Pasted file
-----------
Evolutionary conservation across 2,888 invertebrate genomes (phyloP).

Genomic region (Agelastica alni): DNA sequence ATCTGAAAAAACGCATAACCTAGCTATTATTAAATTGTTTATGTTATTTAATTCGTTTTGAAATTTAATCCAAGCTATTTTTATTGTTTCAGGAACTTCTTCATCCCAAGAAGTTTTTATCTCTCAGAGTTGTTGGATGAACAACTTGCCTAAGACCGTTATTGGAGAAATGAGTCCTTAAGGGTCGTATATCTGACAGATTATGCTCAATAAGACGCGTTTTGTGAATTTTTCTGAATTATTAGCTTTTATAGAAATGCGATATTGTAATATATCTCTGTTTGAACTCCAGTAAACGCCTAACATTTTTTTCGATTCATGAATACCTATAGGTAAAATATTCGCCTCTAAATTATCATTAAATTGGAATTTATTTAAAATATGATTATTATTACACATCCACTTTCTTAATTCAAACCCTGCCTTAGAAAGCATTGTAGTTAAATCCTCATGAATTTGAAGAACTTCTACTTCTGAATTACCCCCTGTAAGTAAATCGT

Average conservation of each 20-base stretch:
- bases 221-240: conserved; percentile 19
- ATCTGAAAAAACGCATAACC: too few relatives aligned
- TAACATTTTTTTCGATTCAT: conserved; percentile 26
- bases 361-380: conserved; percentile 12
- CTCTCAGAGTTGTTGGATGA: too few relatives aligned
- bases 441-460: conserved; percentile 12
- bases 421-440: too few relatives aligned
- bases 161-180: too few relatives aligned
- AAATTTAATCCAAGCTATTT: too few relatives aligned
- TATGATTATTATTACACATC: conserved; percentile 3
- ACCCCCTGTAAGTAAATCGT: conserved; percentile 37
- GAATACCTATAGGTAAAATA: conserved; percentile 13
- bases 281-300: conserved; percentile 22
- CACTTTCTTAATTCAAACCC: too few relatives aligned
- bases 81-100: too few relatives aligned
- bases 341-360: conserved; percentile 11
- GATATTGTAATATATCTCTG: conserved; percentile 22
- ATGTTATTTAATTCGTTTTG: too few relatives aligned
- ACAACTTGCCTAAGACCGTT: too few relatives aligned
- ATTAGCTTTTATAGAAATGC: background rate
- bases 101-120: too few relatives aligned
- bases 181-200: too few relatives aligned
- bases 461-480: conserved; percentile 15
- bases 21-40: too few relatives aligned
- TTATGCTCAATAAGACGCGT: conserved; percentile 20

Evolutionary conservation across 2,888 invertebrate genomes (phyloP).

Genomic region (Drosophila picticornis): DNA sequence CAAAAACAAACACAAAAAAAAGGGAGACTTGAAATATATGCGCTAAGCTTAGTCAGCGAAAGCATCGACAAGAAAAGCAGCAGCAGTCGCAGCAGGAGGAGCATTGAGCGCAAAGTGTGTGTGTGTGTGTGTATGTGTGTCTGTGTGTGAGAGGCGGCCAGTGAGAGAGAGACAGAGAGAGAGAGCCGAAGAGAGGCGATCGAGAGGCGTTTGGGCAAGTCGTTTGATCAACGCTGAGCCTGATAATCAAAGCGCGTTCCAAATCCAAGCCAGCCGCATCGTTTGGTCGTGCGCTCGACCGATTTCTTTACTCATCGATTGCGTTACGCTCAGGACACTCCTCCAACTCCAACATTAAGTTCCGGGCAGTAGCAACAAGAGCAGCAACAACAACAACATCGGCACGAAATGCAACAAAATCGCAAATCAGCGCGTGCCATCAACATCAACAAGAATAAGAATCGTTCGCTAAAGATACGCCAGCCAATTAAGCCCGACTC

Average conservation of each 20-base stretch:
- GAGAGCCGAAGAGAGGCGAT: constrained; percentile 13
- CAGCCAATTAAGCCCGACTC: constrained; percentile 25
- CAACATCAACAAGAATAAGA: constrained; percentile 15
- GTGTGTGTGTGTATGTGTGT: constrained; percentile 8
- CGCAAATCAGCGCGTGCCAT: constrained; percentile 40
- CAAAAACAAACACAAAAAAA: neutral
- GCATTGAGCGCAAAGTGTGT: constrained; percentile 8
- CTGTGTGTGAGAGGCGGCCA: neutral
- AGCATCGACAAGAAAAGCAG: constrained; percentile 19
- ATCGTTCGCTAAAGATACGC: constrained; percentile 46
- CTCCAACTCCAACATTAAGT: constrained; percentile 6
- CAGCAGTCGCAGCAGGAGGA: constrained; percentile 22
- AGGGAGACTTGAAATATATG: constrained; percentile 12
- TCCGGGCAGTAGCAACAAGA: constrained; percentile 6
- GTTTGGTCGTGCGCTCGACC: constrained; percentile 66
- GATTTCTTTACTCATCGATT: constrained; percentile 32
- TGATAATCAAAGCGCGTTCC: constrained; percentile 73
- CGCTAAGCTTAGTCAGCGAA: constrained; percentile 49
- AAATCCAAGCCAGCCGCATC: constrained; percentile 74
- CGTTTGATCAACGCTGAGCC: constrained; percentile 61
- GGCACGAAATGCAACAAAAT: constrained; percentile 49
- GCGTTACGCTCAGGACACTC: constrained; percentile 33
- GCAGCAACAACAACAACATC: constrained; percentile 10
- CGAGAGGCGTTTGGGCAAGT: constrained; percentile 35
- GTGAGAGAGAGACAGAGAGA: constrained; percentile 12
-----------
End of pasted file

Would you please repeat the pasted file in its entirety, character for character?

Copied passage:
Evolutionary conservation across 2,888 invertebrate genomes (phyloP).

Genomic region (Agelastica alni): DNA sequence ATCTGAAAAAACGCATAACCTAGCTATTATTAAATTGTTTATGTTATTTAATTCGTTTTGAAATTTAATCCAAGCTATTTTTATTGTTTCAGGAACTTCTTCATCCCAAGAAGTTTTTATCTCTCAGAGTTGTTGGATGAACAACTTGCCTAAGACCGTTATTGGAGAAATGAGTCCTTAAGGGTCGTATATCTGACAGATTATGCTCAATAAGACGCGTTTTGTGAATTTTTCTGAATTATTAGCTTTTATAGAAATGCGATATTGTAATATATCTCTGTTTGAACTCCAGTAAACGCCTAACATTTTTTTCGATTCATGAATACCTATAGGTAAAATATTCGCCTCTAAATTATCATTAAATTGGAATTTATTTAAAATATGATTATTATTACACATCCACTTTCTTAATTCAAACCCTGCCTTAGAAAGCATTGTAGTTAAATCCTCATGAATTTGAAGAACTTCTACTTCTGAATTACCCCCTGTAAGTAAATCGT

Average conservation of each 20-base stretch:
- bases 221-240: conserved; percentile 19
- ATCTGAAAAAACGCATAACC: too few relatives aligned
- TAACATTTTTTTCGATTCAT: conserved; percentile 26
- bases 361-380: conserved; percentile 12
- CTCTCAGAGTTGTTGGATGA: too few relatives aligned
- bases 441-460: conserved; percentile 12
- bases 421-440: too few relatives aligned
- bases 161-180: too few relatives aligned
- AAATTTAATCCAAGCTATTT: too few relatives aligned
- TATGATTATTATTACACATC: conserved; percentile 3
- ACCCCCTGTAAGTAAATCGT: conserved; percentile 37
- GAATACCTATAGGTAAAATA: conserved; percentile 13
- bases 281-300: conserved; percentile 22
- CACTTTCTTAATTCAAACCC: too few relatives aligned
- bases 81-100: too few relatives aligned
- bases 341-360: conserved; percentile 11
- GATATTGTAATATATCTCTG: conserved; percentile 22
- ATGTTATTTAATTCGTTTTG: too few relatives aligned
- ACAACTTGCCTAAGACCGTT: too few relatives aligned
- ATTAGCTTTTATAGAAATGC: background rate
- bases 101-120: too few relatives aligned
- bases 181-200: too few relatives aligned
- bases 461-480: conserved; percentile 15
- bases 21-40: too few relatives aligned
- TTATGCTCAATAAGACGCGT: conserved; percentile 20

Evolutionary conservation across 2,888 invertebrate genomes (phyloP).

Genomic region (Drosophila picticornis): DNA sequence CAAAAACAAACACAAAAAAAAGGGAGACTTGAAATATATGCGCTAAGCTTAGTCAGCGAAAGCATCGACAAGAAAAGCAGCAGCAGTCGCAGCAGGAGGAGCATTGAGCGCAAAGTGTGTGTGTGTGTGTGTATGTGTGTCTGTGTGTGAGAGGCGGCCAGTGAGAGAGAGACAGAGAGAGAGAGCCGAAGAGAGGCGATCGAGAGGCGTTTGGGCAAGTCGTTTGATCAACGCTGAGCCTGATAATCAAAGCGCGTTCCAAATCCAAGCCAGCCGCATCGTTTGGTCGTGCGCTCGACCGATTTCTTTACTCATCGATTGCGTTACGCTCAGGACACTCCTCCAACTCCAACATTAAGTTCCGGGCAGTAGCAACAAGAGCAGCAACAACAACAACATCGGCACGAAATGCAACAAAATCGCAAATCAGCGCGTGCCATCAACATCAACAAGAATAAGAATCGTTCGCTAAAGATACGCCAGCCAATTAAGCCCGACTC

Average conservation of each 20-base stretch:
- GAGAGCCGAAGAGAGGCGAT: constrained; percentile 13
- CAGCCAATTAAGCCCGACTC: constrained; percentile 25
- CAACATCAACAAGAATAAGA: constrained; percentile 15
- GTGTGTGTGTGTATGTGTGT: constrained; percentile 8
- CGCAAATCAGCGCGTGCCAT: constrained; percentile 40
- CAAAAACAAACACAAAAAAA: neutral
- GCATTGAGCGCAAAGTGTGT: constrained; percentile 8
- CTGTGTGTGAGAGGCGGCCA: neutral
- AGCATCGACAAGAAAAGCAG: constrained; percentile 19
- ATCGTTCGCTAAAGATACGC: constrained; percentile 46
- CTCCAACTCCAACATTAAGT: constrained; percentile 6
- CAGCAGTCGCAGCAGGAGGA: constrained; percentile 22
- AGGGAGACTTGAAATATATG: constrained; percentile 12
- TCCGGGCAGTAGCAACAAGA: constrained; percentile 6
- GTTTGGTCGTGCGCTCGACC: constrained; percentile 66
- GATTTCTTTACTCATCGATT: constrained; percentile 32
- TGATAATCAAAGCGCGTTCC: constrained; percentile 73
- CGCTAAGCTTAGTCAGCGAA: constrained; percentile 49
- AAATCCAAGCCAGCCGCATC: constrained; percentile 74
- CGTTTGATCAACGCTGAGCC: constrained; percentile 61
- GGCACGAAATGCAACAAAAT: constrained; percentile 49
- GCGTTACGCTCAGGACACTC: constrained; percentile 33
- GCAGCAACAACAACAACATC: constrained; percentile 10
- CGAGAGGCGTTTGGGCAAGT: constrained; percentile 35
- GTGAGAGAGAGACAGAGAGA: constrained; percentile 12